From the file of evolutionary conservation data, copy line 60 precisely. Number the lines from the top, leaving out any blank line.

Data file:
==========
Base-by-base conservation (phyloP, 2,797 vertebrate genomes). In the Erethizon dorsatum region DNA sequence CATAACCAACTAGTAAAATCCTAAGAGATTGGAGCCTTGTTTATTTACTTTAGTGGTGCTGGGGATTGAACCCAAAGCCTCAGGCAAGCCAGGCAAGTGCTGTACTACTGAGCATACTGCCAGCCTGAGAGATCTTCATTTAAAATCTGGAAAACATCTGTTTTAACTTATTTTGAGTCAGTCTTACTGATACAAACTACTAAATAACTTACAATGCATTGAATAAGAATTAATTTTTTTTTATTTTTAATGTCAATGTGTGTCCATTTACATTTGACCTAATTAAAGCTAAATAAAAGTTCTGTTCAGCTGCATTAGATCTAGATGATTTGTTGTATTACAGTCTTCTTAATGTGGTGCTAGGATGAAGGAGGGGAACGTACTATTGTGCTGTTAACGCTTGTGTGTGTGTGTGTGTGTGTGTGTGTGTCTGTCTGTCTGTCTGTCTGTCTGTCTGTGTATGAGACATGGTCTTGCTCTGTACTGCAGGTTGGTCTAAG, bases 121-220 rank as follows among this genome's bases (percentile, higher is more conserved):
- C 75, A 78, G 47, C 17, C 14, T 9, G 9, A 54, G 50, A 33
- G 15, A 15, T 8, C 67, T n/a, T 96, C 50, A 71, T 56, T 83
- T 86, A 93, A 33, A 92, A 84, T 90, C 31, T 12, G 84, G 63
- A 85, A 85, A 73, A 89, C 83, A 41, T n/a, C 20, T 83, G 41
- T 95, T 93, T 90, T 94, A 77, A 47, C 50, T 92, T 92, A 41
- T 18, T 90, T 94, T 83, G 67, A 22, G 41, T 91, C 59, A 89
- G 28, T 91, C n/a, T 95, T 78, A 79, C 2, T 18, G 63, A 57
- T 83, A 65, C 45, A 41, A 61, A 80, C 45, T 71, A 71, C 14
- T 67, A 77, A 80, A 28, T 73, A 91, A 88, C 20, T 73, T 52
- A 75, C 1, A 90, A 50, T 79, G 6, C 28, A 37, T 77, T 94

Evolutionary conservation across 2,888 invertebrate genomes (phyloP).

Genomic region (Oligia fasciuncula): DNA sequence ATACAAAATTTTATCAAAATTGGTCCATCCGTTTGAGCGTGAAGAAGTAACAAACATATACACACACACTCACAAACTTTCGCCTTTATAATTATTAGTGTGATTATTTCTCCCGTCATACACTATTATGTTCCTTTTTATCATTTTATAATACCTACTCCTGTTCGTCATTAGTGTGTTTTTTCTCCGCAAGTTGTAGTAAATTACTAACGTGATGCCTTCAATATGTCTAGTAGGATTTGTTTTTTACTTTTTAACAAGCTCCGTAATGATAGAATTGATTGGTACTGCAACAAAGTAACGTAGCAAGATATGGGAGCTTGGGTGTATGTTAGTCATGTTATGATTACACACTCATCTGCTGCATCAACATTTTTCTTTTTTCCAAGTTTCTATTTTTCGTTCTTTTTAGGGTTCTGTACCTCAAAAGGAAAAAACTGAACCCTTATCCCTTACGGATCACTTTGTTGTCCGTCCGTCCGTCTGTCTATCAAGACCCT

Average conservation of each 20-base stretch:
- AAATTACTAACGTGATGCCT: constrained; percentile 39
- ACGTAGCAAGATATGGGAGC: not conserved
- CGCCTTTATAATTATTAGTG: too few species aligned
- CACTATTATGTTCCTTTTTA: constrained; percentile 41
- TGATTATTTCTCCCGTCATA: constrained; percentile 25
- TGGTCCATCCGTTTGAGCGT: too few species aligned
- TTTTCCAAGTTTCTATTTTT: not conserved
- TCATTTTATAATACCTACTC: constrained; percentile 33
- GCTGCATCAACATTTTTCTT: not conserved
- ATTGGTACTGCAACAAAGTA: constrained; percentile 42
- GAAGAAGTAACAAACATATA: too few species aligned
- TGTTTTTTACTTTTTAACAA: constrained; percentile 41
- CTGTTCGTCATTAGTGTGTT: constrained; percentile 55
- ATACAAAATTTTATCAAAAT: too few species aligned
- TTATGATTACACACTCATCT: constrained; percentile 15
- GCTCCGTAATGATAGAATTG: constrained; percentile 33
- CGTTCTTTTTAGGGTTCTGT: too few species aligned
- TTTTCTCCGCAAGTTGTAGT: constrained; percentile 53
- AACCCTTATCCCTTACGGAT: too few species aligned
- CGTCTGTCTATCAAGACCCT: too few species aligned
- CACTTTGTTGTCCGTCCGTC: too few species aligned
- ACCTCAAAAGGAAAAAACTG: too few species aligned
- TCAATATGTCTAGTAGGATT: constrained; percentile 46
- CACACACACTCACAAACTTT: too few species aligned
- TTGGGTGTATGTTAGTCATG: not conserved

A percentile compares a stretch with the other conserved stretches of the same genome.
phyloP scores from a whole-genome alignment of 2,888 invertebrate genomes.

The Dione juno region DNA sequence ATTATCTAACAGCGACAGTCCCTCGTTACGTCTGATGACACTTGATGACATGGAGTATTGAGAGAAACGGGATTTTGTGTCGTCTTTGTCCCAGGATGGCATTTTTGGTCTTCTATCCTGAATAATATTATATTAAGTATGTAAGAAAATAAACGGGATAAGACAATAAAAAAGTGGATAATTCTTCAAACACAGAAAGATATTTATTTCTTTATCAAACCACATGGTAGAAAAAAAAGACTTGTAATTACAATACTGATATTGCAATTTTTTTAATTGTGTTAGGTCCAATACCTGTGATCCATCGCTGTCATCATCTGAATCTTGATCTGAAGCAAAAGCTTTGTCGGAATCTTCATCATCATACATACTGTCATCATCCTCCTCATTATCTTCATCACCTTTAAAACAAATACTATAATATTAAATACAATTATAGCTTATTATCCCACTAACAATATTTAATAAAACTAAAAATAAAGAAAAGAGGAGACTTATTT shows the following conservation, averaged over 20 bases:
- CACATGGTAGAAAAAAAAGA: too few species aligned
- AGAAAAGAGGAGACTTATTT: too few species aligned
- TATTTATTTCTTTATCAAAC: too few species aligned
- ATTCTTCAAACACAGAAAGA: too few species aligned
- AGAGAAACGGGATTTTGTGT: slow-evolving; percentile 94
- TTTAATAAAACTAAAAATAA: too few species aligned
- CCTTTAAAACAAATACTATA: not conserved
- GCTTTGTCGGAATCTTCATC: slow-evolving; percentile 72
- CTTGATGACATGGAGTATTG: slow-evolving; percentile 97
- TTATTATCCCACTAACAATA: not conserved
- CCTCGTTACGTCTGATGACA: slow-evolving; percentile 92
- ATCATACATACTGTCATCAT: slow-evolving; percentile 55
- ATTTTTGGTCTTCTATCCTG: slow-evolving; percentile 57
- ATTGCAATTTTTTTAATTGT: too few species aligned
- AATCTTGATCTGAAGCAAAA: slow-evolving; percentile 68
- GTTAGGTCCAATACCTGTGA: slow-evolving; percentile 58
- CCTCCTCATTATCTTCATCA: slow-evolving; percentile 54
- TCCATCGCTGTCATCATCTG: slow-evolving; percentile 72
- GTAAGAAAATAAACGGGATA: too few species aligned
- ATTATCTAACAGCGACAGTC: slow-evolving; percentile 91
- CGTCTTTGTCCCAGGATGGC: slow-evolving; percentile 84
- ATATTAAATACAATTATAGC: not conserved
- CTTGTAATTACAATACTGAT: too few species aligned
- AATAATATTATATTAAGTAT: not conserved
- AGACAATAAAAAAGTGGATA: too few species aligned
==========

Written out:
- TCCATCGCTGTCATCATCTG: slow-evolving; percentile 72